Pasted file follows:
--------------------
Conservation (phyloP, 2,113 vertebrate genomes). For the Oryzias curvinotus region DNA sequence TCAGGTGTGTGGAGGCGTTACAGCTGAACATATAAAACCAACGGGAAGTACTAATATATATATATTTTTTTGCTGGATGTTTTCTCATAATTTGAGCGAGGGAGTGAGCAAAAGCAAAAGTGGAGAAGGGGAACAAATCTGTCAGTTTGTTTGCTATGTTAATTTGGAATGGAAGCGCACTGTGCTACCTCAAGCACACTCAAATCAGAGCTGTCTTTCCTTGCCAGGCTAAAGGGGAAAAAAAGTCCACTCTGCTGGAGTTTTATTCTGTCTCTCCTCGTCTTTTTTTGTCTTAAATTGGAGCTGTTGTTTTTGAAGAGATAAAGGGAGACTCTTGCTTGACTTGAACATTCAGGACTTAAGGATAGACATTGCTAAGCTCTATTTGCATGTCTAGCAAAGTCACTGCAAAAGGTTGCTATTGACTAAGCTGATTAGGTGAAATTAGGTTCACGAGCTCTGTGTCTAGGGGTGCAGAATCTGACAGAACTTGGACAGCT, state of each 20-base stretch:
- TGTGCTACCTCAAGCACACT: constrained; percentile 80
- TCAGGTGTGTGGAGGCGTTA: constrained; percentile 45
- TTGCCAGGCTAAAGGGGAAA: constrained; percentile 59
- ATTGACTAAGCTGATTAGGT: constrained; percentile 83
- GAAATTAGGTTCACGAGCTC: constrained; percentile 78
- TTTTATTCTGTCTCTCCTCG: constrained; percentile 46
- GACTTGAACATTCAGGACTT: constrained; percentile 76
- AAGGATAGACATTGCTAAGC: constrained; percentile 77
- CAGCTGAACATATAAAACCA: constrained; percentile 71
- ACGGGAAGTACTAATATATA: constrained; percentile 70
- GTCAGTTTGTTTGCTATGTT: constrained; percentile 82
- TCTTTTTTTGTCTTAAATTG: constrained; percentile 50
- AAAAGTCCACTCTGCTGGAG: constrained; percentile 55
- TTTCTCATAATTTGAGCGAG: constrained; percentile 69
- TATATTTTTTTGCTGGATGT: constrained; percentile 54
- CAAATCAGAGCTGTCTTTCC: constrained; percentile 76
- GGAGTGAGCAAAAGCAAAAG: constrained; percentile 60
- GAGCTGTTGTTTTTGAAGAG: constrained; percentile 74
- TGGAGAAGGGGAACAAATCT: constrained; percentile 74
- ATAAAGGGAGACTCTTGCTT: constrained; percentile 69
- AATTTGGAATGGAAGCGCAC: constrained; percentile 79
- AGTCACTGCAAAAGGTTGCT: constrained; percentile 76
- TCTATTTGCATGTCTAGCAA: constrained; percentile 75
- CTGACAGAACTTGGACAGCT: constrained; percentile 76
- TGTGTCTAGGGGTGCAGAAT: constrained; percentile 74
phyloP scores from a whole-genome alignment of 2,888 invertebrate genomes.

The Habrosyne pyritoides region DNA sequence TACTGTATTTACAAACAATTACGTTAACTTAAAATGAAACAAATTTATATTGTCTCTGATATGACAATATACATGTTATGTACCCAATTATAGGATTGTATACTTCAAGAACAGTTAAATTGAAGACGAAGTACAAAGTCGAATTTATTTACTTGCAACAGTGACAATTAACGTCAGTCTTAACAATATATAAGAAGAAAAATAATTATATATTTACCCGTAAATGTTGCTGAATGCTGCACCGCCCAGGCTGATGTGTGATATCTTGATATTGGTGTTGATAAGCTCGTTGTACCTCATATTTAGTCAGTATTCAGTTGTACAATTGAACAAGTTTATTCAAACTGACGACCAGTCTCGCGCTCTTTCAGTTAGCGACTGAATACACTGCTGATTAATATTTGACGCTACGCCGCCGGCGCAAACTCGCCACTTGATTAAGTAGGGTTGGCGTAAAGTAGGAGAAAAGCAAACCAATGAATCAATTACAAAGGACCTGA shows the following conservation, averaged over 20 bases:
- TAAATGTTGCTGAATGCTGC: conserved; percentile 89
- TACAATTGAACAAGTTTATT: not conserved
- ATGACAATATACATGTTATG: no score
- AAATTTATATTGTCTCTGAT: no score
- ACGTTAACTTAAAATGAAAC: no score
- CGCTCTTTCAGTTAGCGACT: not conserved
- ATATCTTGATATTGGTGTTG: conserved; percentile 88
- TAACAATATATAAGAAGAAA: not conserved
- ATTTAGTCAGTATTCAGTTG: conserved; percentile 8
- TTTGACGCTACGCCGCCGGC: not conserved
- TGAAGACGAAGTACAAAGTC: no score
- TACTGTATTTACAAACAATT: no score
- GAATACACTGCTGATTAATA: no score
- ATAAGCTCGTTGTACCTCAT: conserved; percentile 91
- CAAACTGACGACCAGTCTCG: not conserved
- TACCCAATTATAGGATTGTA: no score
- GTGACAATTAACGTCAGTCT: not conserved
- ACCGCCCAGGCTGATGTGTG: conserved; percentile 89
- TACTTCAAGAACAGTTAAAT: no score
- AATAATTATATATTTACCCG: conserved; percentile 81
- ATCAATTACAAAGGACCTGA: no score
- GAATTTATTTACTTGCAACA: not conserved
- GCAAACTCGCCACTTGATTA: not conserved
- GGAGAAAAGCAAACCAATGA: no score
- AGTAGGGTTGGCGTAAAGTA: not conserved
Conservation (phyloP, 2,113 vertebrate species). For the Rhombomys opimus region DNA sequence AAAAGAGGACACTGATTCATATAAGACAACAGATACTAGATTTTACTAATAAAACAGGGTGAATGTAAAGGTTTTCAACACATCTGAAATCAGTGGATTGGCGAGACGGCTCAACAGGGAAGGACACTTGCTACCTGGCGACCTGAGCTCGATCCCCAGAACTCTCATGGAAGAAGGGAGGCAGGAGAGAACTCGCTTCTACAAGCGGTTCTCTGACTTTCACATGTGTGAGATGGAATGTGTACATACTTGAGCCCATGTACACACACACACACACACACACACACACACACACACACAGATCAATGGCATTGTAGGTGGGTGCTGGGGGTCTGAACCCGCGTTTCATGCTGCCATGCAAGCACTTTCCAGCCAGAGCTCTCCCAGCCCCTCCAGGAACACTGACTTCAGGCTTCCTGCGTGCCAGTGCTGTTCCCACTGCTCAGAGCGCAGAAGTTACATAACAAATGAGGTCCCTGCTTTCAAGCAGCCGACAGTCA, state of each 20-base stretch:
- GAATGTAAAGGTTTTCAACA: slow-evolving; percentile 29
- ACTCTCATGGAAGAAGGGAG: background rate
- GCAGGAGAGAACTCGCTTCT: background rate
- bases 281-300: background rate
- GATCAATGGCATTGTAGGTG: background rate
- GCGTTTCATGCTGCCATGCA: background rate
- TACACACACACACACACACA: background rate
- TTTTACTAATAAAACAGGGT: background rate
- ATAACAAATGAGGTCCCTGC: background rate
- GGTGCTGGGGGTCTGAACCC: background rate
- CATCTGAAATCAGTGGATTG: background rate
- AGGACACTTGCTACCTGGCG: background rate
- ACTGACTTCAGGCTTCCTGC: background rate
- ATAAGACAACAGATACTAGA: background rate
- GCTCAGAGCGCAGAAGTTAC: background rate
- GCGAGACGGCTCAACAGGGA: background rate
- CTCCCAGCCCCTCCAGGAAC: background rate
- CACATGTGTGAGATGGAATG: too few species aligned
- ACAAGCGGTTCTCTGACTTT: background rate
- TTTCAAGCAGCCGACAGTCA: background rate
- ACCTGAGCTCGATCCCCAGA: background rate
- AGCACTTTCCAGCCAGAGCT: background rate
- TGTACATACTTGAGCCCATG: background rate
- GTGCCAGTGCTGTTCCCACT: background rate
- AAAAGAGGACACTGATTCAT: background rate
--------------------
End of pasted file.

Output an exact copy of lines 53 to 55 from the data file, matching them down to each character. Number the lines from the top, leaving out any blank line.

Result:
- AGTAGGGTTGGCGTAAAGTA: not conserved
Conservation (phyloP, 2,113 vertebrate species). For the Rhombomys opimus region DNA sequence AAAAGAGGACACTGATTCATATAAGACAACAGATACTAGATTTTACTAATAAAACAGGGTGAATGTAAAGGTTTTCAACACATCTGAAATCAGTGGATTGGCGAGACGGCTCAACAGGGAAGGACACTTGCTACCTGGCGACCTGAGCTCGATCCCCAGAACTCTCATGGAAGAAGGGAGGCAGGAGAGAACTCGCTTCTACAAGCGGTTCTCTGACTTTCACATGTGTGAGATGGAATGTGTACATACTTGAGCCCATGTACACACACACACACACACACACACACACACACACACACAGATCAATGGCATTGTAGGTGGGTGCTGGGGGTCTGAACCCGCGTTTCATGCTGCCATGCAAGCACTTTCCAGCCAGAGCTCTCCCAGCCCCTCCAGGAACACTGACTTCAGGCTTCCTGCGTGCCAGTGCTGTTCCCACTGCTCAGAGCGCAGAAGTTACATAACAAATGAGGTCCCTGCTTTCAAGCAGCCGACAGTCA, state of each 20-base stretch:
- GAATGTAAAGGTTTTCAACA: slow-evolving; percentile 29